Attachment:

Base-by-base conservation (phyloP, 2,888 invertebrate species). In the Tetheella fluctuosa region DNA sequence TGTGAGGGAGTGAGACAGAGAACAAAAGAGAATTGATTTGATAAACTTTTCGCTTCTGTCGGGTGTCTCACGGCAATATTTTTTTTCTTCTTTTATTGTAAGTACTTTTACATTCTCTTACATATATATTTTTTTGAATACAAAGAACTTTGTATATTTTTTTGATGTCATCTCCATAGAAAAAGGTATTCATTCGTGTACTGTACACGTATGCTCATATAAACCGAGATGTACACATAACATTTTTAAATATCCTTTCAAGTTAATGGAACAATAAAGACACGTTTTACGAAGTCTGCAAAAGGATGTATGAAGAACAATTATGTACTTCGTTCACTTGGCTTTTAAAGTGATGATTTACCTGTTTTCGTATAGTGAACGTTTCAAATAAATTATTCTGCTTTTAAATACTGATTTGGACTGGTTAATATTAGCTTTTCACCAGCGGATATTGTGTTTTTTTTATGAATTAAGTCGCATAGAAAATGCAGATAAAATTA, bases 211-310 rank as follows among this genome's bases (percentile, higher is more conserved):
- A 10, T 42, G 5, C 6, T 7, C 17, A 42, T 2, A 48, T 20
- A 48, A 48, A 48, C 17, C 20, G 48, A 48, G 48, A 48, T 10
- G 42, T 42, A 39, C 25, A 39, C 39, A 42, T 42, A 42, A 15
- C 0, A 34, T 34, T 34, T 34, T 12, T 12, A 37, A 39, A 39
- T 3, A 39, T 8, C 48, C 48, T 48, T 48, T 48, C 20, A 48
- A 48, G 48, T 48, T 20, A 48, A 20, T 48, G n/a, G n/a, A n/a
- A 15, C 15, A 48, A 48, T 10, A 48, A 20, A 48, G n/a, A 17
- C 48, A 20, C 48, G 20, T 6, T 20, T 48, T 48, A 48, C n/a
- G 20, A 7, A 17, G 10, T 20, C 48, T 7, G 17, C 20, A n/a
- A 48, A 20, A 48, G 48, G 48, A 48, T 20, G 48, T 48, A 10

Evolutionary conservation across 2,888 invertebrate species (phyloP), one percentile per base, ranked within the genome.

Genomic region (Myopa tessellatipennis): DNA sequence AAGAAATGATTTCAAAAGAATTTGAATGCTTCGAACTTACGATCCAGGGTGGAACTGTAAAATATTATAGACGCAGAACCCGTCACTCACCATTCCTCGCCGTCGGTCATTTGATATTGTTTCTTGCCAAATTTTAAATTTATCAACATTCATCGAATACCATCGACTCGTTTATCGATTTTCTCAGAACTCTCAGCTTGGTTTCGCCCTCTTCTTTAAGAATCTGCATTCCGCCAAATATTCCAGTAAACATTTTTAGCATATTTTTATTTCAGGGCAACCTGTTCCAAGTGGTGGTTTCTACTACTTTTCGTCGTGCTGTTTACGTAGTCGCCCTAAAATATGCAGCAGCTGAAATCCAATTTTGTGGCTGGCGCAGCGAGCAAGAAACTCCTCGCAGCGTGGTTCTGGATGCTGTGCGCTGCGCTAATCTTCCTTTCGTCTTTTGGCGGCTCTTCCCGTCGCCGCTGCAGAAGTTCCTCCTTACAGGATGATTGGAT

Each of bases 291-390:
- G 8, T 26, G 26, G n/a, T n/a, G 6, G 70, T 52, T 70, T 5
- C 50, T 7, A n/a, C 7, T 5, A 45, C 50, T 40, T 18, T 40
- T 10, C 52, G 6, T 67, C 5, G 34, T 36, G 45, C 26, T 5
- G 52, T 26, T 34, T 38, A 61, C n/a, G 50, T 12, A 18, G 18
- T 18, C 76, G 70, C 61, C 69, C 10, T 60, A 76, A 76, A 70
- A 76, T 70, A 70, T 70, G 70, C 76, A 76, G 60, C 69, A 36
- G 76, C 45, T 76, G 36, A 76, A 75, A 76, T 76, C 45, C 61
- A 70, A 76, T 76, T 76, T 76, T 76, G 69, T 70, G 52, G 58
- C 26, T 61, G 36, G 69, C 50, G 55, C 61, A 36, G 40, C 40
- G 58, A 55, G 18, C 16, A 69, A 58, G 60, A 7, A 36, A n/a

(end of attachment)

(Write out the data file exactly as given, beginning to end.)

Base-by-base conservation (phyloP, 2,888 invertebrate species). In the Tetheella fluctuosa region DNA sequence TGTGAGGGAGTGAGACAGAGAACAAAAGAGAATTGATTTGATAAACTTTTCGCTTCTGTCGGGTGTCTCACGGCAATATTTTTTTTCTTCTTTTATTGTAAGTACTTTTACATTCTCTTACATATATATTTTTTTGAATACAAAGAACTTTGTATATTTTTTTGATGTCATCTCCATAGAAAAAGGTATTCATTCGTGTACTGTACACGTATGCTCATATAAACCGAGATGTACACATAACATTTTTAAATATCCTTTCAAGTTAATGGAACAATAAAGACACGTTTTACGAAGTCTGCAAAAGGATGTATGAAGAACAATTATGTACTTCGTTCACTTGGCTTTTAAAGTGATGATTTACCTGTTTTCGTATAGTGAACGTTTCAAATAAATTATTCTGCTTTTAAATACTGATTTGGACTGGTTAATATTAGCTTTTCACCAGCGGATATTGTGTTTTTTTTATGAATTAAGTCGCATAGAAAATGCAGATAAAATTA, bases 211-310 rank as follows among this genome's bases (percentile, higher is more conserved):
- A 10, T 42, G 5, C 6, T 7, C 17, A 42, T 2, A 48, T 20
- A 48, A 48, A 48, C 17, C 20, G 48, A 48, G 48, A 48, T 10
- G 42, T 42, A 39, C 25, A 39, C 39, A 42, T 42, A 42, A 15
- C 0, A 34, T 34, T 34, T 34, T 12, T 12, A 37, A 39, A 39
- T 3, A 39, T 8, C 48, C 48, T 48, T 48, T 48, C 20, A 48
- A 48, G 48, T 48, T 20, A 48, A 20, T 48, G n/a, G n/a, A n/a
- A 15, C 15, A 48, A 48, T 10, A 48, A 20, A 48, G n/a, A 17
- C 48, A 20, C 48, G 20, T 6, T 20, T 48, T 48, A 48, C n/a
- G 20, A 7, A 17, G 10, T 20, C 48, T 7, G 17, C 20, A n/a
- A 48, A 20, A 48, G 48, G 48, A 48, T 20, G 48, T 48, A 10

Evolutionary conservation across 2,888 invertebrate species (phyloP), one percentile per base, ranked within the genome.

Genomic region (Myopa tessellatipennis): DNA sequence AAGAAATGATTTCAAAAGAATTTGAATGCTTCGAACTTACGATCCAGGGTGGAACTGTAAAATATTATAGACGCAGAACCCGTCACTCACCATTCCTCGCCGTCGGTCATTTGATATTGTTTCTTGCCAAATTTTAAATTTATCAACATTCATCGAATACCATCGACTCGTTTATCGATTTTCTCAGAACTCTCAGCTTGGTTTCGCCCTCTTCTTTAAGAATCTGCATTCCGCCAAATATTCCAGTAAACATTTTTAGCATATTTTTATTTCAGGGCAACCTGTTCCAAGTGGTGGTTTCTACTACTTTTCGTCGTGCTGTTTACGTAGTCGCCCTAAAATATGCAGCAGCTGAAATCCAATTTTGTGGCTGGCGCAGCGAGCAAGAAACTCCTCGCAGCGTGGTTCTGGATGCTGTGCGCTGCGCTAATCTTCCTTTCGTCTTTTGGCGGCTCTTCCCGTCGCCGCTGCAGAAGTTCCTCCTTACAGGATGATTGGAT

Each of bases 291-390:
- G 8, T 26, G 26, G n/a, T n/a, G 6, G 70, T 52, T 70, T 5
- C 50, T 7, A n/a, C 7, T 5, A 45, C 50, T 40, T 18, T 40
- T 10, C 52, G 6, T 67, C 5, G 34, T 36, G 45, C 26, T 5
- G 52, T 26, T 34, T 38, A 61, C n/a, G 50, T 12, A 18, G 18
- T 18, C 76, G 70, C 61, C 69, C 10, T 60, A 76, A 76, A 70
- A 76, T 70, A 70, T 70, G 70, C 76, A 76, G 60, C 69, A 36
- G 76, C 45, T 76, G 36, A 76, A 75, A 76, T 76, C 45, C 61
- A 70, A 76, T 76, T 76, T 76, T 76, G 69, T 70, G 52, G 58
- C 26, T 61, G 36, G 69, C 50, G 55, C 61, A 36, G 40, C 40
- G 58, A 55, G 18, C 16, A 69, A 58, G 60, A 7, A 36, A n/a